States and companies have started investing very differently when it comes to the billions of dollars they are safeguarding for workers’ retirement.
Companies are quietly and gradually moving their pension funds out of stocks. They want to reduce their investment risk and are buying more long-term bonds.
But states and other bodies of government are seeking higher returns for their pension funds, to make up for ground lost in the last couple of years and to pay all the benefits promised to present and future retirees. Higher returns come with more risk.
“In effect, they’re going to Las Vegas,” said Frederick E. Rowe, a Dallas investor and the former chairman of the Texas Pension Review Board, which oversees public plans in that state. “Double up to catch up.”
Though they generally say that their strategies are aimed at diversification and are not riskier, public pension funds are trying a wide range of investments: commodity futures, junk bonds, foreign stocks, deeply discounted mortgage-backed securities and margin investing. And some states that previously shunned hedge funds are trying them now.
The Texas teachers’ pension fund recently paid Chicago to receive a stream of payments from the money going into the city’s parking meters in the coming years. The deal gave Chicago an upfront payment that it could use to help balance its budget. Alas, Chicago did not have enough money to contribute to its own pension fund, which has been stung by real estate deals that fizzled when the city lost out in the bidding for the 2016 Olympics.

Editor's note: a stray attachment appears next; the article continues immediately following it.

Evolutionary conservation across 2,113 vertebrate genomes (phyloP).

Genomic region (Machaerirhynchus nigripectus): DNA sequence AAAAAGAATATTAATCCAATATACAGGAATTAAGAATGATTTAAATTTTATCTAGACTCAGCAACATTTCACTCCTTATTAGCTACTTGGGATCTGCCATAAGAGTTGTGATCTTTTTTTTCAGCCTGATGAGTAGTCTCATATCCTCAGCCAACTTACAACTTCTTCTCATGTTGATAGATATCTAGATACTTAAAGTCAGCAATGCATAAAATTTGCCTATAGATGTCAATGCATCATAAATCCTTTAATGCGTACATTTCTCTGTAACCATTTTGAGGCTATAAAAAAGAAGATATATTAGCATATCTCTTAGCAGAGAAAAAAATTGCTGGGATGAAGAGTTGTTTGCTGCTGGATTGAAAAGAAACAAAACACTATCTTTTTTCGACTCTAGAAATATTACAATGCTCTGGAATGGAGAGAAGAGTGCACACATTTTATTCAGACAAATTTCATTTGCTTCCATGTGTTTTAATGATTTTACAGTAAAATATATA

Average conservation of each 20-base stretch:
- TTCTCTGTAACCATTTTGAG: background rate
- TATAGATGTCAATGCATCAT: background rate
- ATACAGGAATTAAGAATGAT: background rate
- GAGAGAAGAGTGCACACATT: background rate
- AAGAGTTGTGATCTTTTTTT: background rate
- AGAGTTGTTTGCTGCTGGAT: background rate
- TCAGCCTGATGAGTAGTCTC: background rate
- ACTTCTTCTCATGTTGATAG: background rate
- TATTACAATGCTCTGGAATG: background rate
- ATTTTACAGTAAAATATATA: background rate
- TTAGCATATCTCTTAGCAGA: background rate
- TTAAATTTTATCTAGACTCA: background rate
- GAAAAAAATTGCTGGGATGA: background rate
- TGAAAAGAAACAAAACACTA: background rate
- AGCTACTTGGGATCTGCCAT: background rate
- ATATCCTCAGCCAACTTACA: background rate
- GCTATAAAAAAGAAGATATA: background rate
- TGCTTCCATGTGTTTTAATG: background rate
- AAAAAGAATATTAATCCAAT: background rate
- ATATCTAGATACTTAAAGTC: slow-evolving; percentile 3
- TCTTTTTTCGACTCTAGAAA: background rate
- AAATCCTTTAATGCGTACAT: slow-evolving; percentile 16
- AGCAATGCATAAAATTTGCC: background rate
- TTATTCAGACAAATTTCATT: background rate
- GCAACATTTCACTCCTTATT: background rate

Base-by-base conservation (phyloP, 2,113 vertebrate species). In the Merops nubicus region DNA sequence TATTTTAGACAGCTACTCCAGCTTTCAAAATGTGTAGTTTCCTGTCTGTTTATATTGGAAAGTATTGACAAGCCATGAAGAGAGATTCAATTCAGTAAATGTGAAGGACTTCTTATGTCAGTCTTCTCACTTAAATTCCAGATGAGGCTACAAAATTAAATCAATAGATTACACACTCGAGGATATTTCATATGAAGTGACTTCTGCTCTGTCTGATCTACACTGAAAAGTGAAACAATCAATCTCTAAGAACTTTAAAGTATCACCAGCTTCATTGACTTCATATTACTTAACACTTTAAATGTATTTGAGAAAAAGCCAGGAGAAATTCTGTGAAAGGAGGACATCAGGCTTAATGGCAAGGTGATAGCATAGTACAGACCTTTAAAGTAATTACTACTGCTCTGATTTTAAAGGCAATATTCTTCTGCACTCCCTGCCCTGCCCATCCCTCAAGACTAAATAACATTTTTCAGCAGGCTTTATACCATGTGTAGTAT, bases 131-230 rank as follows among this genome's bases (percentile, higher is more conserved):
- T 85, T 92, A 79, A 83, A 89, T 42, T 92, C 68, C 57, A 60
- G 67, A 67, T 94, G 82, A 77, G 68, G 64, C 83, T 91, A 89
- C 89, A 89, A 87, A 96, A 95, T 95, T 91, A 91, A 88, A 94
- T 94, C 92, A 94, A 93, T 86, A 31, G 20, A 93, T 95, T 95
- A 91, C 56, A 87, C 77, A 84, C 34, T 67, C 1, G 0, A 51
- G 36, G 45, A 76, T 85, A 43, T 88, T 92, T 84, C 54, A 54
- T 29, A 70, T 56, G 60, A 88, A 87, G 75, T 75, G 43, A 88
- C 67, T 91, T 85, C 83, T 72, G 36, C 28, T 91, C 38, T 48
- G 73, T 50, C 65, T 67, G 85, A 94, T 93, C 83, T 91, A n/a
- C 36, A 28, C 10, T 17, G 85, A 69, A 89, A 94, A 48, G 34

A spokeswoman for the Texas teachers’ fund said plan administrators believed that such alternative investments were the likeliest way to earn 8 percent average annual returns over time.
Pension funds rarely trumpet their intentions, partly to keep other big investors from trading against them. But some big corporations are unloading the stocks that have dominated pension portfolios for decades. General Motors, Hewlett-Packard, J.C. Penney, Boeing, Federal Express and Ashland are among those that have been shifting significant amounts of pension money out of stocks.
Other companies say they plan to follow suit, though more slowly. A poll of pension funds conducted by Pyramis Global Advisors last November found that more than half of corporate funds were reducing the portion they invested in U.S. equities.
Laggards tend to be companies with big shortfalls in their pension funds. Those moving the fastest are often mature companies with large pension funds, and who fear a big bear market could decimate the funds and the companies’ own finances.
“The larger the pension plan, the lower-risk strategy you would like to employ,” said Andrew T. Ward, the chief investment officer of Boeing, which shifted a big block of pension money out of stocks in 2007. That helped cushion Boeing’s pension fund against the big losses of 2008.